Arts 1301

Published on April 10th, 2006 | by Greg


HIFF Spring: Rules of Dating

…or “Yeonae-ui mokjeok” as it’s listed in IMDb was this HIFF’s final film showing and it opened to a packed audience. For all you looking to go to HIFF again, mark your calendar for October 9-29, 2006.

Most Korean films have a lull at some point and this movie is no exception. It starts off slow, but the slow start gives the characters time to develop. As the movie progresses, the plot and character’s lives are more entangling. Lee, a 26-year-old male school teacher, and Choi, a 27-year-old female student teacher (a little bit old for a student teacher by Korean standards), are both involved in long-term relationships. Lee likes Choi anyway and tries very hard to convince her to sleep with him, something he could be fired for doing.

Surprisingly, a romance develops out of this. Lee’s book-definition sexual harassment and domineering behaviour eventually pays off because Choi sleeps with him. But Lee is out for more than getting into Choi’s pants and they both realize at some point that they don’t want to end their fling.

This is the sort of film American audiences have a hard time understanding. American romance doesn’t allow for this scenario. Our moral codes dictate that if a guy is being too fresh you take care of the situation by whatever means necessary: administrative action, crying to girlfriends, yelling, and if necessary a knee to the groin. Under no circumstances are you supposed to go out with the harasser. But Korean films are different. Initially harassing a girl is sometimes just the first step in eventually wearing her down.

And while I admit that Lee’s advances start out almost purely sexual and become almost purely wholesome, it is still hard not to feel that a fling shouldn’t have happened in the first place because he’s a jerk. However, it is clear Lee’s initial liking of her is deeper than he lets on. The movie portrays him as not knowing how to express his interest, or really how to even woo the woman he likes. It helps too that throughout the movie, we feel like we see him mature from a one-dimensional male agressor to a protective and concerned man who starts feeling guilty about what he is and how he has acted. Also, Choi (Hye-jeong KangOldboy ) is such a strong character that she doesn’t seem like a victim, instead she is often in more control of the situation than he is.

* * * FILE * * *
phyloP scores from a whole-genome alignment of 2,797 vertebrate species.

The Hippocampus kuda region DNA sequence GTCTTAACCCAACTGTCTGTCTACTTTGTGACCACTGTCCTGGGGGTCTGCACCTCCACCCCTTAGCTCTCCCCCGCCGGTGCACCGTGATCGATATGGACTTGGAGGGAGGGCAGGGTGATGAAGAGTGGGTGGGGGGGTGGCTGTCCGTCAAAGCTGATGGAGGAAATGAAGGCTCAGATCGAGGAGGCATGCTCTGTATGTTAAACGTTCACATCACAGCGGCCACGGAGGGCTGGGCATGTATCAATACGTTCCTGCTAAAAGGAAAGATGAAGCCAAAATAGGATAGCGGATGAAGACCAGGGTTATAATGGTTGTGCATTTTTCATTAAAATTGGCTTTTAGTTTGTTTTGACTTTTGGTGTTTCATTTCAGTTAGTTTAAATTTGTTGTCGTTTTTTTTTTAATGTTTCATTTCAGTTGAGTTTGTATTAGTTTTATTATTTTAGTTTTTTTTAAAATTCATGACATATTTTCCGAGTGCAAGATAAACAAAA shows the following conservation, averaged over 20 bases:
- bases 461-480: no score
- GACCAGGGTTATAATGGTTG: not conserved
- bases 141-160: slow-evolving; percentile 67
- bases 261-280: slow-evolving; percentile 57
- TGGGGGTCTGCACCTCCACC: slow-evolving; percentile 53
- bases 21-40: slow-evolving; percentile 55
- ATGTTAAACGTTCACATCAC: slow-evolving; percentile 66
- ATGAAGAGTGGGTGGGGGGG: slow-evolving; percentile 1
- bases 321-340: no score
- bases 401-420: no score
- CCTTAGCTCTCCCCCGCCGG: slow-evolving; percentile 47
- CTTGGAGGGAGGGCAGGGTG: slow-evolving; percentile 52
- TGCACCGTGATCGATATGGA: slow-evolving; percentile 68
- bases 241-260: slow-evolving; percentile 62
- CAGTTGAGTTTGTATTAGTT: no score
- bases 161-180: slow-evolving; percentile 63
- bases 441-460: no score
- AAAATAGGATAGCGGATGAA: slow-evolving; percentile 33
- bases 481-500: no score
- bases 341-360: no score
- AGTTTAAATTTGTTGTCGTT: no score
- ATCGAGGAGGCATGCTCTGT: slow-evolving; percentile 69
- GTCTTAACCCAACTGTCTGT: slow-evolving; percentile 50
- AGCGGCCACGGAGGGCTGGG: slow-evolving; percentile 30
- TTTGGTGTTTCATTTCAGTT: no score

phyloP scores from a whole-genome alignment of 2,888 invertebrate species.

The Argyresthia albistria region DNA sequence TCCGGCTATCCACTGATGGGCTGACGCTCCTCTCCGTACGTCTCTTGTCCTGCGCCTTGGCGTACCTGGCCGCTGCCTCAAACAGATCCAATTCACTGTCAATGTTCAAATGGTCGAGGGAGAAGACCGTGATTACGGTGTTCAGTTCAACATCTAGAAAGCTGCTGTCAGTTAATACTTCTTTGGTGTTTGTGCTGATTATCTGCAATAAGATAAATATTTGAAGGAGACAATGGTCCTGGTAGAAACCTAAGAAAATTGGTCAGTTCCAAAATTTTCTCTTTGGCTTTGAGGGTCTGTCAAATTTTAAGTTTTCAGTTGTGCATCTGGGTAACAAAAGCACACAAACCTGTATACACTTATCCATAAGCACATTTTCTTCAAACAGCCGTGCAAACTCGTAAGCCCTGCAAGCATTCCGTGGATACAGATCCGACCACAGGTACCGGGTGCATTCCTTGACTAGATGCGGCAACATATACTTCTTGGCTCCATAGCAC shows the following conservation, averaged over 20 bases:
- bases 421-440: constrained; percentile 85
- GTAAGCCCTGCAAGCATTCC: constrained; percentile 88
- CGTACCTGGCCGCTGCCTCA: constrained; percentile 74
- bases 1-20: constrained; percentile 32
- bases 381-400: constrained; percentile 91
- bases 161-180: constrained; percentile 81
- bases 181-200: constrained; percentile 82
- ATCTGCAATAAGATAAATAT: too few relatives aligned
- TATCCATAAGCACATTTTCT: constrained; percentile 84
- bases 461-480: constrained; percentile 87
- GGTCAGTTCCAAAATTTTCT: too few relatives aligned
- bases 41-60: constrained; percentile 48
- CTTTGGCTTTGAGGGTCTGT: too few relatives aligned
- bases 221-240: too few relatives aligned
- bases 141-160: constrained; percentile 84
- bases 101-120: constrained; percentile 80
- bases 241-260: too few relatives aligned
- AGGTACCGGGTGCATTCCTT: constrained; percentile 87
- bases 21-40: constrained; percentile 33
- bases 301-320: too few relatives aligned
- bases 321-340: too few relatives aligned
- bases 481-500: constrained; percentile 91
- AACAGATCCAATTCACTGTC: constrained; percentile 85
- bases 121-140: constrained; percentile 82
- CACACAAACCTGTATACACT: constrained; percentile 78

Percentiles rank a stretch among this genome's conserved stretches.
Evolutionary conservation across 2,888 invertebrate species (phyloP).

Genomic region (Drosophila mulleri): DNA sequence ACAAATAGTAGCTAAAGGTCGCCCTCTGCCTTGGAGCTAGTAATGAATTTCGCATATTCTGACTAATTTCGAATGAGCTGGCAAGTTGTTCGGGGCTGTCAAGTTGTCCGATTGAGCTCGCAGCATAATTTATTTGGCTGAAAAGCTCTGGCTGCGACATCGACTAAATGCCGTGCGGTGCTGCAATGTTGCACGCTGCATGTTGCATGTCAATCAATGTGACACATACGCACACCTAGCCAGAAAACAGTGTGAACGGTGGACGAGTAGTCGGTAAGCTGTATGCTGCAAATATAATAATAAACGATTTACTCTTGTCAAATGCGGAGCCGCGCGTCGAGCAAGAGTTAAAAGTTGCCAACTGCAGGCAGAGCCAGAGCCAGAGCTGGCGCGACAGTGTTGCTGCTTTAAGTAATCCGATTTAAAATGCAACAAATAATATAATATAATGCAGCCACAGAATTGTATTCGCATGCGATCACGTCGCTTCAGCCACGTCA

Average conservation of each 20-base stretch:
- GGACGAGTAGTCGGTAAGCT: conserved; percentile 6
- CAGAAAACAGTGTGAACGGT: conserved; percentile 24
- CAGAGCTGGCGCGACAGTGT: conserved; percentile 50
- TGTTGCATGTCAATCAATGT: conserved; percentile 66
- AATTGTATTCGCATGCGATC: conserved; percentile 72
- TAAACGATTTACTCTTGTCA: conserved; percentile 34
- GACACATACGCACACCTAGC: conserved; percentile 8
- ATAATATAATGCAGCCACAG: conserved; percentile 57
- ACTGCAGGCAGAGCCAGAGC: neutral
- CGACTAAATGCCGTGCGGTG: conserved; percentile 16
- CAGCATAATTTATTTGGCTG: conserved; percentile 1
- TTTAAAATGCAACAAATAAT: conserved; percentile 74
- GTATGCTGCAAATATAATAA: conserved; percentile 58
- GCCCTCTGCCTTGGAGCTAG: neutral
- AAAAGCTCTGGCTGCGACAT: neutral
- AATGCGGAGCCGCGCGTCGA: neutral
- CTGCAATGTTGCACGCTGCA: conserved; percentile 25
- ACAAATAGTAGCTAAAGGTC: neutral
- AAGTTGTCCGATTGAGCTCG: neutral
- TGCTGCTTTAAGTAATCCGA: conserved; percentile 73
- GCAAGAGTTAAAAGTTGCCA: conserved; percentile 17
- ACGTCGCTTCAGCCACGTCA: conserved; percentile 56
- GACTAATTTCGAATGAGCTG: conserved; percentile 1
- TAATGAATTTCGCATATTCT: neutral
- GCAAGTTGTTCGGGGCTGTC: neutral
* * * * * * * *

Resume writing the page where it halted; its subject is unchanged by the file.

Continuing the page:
Rumors were an ongoing theme of the movie and I would say more important than the romance in some ways. The movie starts with rumors being spread about a woman sleeping with a principal and being fired because of it. We later find out that Choi was almost ruined by a rumor and her current endeavors seem to be leading her to another one.

The movie is not particularly funny, unless you find awkward sexual advances funny. Nor is it really dramatic. Somehow it still almost comes across as sweet. Whether it’s the idea that love can change you or that people can overcome adversity, the overall message from the movie was uplifting.

About the Author

Greg dreamed up the idea for the Truly Network while living in Hawaii, which began with a single site called TrulyObscure. In 2010, when advertisers and readers were requesting coverage beyond the scope of that site, TrulyNet was launched, reaching a broader audience over a variety of niche sites. Formerly the head technology correspondent for the Des Moines Register at age 16, he has since lived and worked in five states and two countries, helping a list of organizations and companies that includes the United States Census Bureau, TripAdvisor, Events Photo Group, Berlitz, and Computer Geeks. He also served as the Content Strategy Manager for HearPlanet, a multi-platform app that has reached over a million users and has been featured in the New York Times, Hemispheres Magazine, National Geographic Adventure, Fox Business News, PC Magazine, and even Apple’s own iPhone ads. Greg has written as a restaurant critic and feature journalist for a number of national and international publications, including City Weekend Magazine, Red Egg Magazine, the Newton Daily News, Capital Change Magazine, and an arm of China Daily, Beijing Weekend. In addition, he has served as a consulting editor for the Foreign Language Press of Beijing, as well as a writer and editor for the George Washington University Hatchet, the school newspaper of his alma mater. Originally from Iowa, Greg is currently living in the West Village of Manhattan.

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